A one-of-a-kind Alpine tour
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This spring, ski touring brand and GORE-TEX partner Dynafit held the first-ever “Dynafit Peak Series.” Our author Petra joined the group as participants gathered to head out from Sulden.


Blue skies were aglitter with the sun on Friday afternoon at the meeting point in the parking place of the cable car station in Sulden, South Tyrol, Italy, where participants in the first Dynafit Peak Series rendezvoused. Test gear was also distributed there, giving participants a good look at it for the first time. From the start, it was a relaxed and easy-going group with 12 very personable skiers. The chemistry seemed to be spot-on, which is rather essential for a multi-day Alpine tour, especially when somebody reaches his or her limits or some other unpredictable event happens. Crampons, ice axes, harnesses, extra base layers, hut sleeping bags … There are indeed a number of things to bring along so packing must be smart. Otherwise, the saying “every gram counts” will come home to haunt with every energy-sucking step at altitude.

Learning about risks in Alpine terrain

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Mountain Guide Patrick Jost explains the risks in Alpine terrain

Up we go with the cable car. At the summit station, skins are pulled on and the troop stamps out its first few vertical meters in the thin air in the backcountry far from any piste. Getting familiar with test gear, briefings from mountain guide Patrick Jost about risks in Alpine terrain and the correct way to use different types of avalanche rescue gear. Education about snow and this year’s thin snowpack during the Rutschblock snow compression test for avalanche risk, then the first turns in soft, knee-deep powder down to Schaubach Hut (2,581m / 5,187 ft) for the first night.

First destination: Sulden Summit

It’s rather cold the next morning for the early ascent to the summit (3,376m / 11,076 ft). Long shadows still cover the route, but the cloudless sky and the first rays of the sun lighting up Ortler promise another sunny day. The group proves to be quite athletic, with the pace on the ascent pretty quick. Participants showed they indeed fulfilled the prerequisites in the application and not just on paper -- ability to easily climb up to 1,200 vertical meters; confidence in descents in Alpine terrain through fresh, untouched snow; self-assured ski touring technique (including switchbacks) even on steep terrain; and solid physical fitness. It’s windy, so just a fast summit peek. A quick transition, and a descent to the Casati Hut and points farther south. Patrick checks the slopes, has skiers progress one-by-one at critical points, and demonstrates the proper downhill sliding technique on particularly steep spots. Weather is beautiful, conditions couldn’t be better, so a little extra climbing at the Königsspitze is a must before enjoying the rest of the day on the sundeck of the fantastic Pizzini Hut (2,700m / 8,858 ft).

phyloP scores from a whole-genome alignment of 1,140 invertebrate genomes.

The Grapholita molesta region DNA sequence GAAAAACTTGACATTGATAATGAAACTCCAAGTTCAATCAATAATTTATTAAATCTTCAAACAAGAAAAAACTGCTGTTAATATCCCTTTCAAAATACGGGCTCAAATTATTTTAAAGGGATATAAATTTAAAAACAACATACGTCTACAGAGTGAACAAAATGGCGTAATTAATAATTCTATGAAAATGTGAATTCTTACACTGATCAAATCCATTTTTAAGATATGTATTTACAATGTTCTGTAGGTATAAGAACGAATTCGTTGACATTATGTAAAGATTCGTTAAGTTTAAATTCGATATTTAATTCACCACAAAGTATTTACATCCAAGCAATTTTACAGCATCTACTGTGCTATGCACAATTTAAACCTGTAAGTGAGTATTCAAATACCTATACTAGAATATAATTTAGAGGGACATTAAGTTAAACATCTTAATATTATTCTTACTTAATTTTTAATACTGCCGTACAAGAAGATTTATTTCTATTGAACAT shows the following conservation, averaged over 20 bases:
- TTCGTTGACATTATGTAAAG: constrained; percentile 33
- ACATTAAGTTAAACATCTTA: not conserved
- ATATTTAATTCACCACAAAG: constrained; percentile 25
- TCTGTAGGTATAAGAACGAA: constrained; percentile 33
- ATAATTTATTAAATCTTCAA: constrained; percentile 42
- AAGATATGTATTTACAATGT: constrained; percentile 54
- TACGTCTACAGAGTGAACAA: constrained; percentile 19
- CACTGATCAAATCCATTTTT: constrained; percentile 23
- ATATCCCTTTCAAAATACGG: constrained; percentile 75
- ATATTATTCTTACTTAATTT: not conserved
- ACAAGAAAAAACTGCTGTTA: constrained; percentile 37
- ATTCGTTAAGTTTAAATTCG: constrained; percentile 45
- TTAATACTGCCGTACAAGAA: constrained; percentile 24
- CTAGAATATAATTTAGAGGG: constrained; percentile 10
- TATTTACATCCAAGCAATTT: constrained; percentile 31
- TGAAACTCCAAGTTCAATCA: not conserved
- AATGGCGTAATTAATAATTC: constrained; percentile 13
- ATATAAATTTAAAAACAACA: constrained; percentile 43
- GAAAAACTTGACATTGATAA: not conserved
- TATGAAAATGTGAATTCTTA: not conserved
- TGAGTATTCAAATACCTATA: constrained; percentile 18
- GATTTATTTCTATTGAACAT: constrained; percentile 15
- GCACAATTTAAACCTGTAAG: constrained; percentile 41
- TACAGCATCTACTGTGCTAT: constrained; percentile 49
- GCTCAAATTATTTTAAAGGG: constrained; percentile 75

A sunny summit with a grandiose view over Cevedale.

The ascent over the glacier to Monte Cevedale (3,796m / 12,454 ft) the next morning starts leisurely. The route is iced over, but there isn’t a fragile snow crust to break through. It quickly gets steeper and the snow ever more powdery. A few steep switchbacks before skis are attached to our packs. The climb – a real thigh crusher -- has rocky patches to take a rest on the way to the Casati Hut (3,254m / 10,676 ft) .… Every gram counts…. With boards back on our feet, the long stretch is all that much more beautiful as it heads over expansive snowfields toward the summit approach. Transitioning at our ski storage spot, crampons on, ice axe in hand, up the ridge we go. There, an unbelievable panorama at the summit awaits everybody. Climb down and the descent to Casati Hut. A fortifying snack for the last vertical meters, and again up to Sulden Summit, and then down 1,900 meters (6,234 ft): pure pleasure in the powder, in the zone, and energised from a grand weekend in the mountains with an unbelievably great group. An Alpine tour demands good preparation that takes time. Physical fitness as well as technical ability on rock, ice and snow must all be in place just as a detailed tour plan also must be. When it comes to gear, this is nothing like what’s needed for a normal Sunday outdoor outing. In addition to functional hardware, proper apparel is also essential for an enjoyable Alpine ski tour. Mountain guide Patrick Jost offers a few tips here so you are geared up for anything on an Alpine ski tour.

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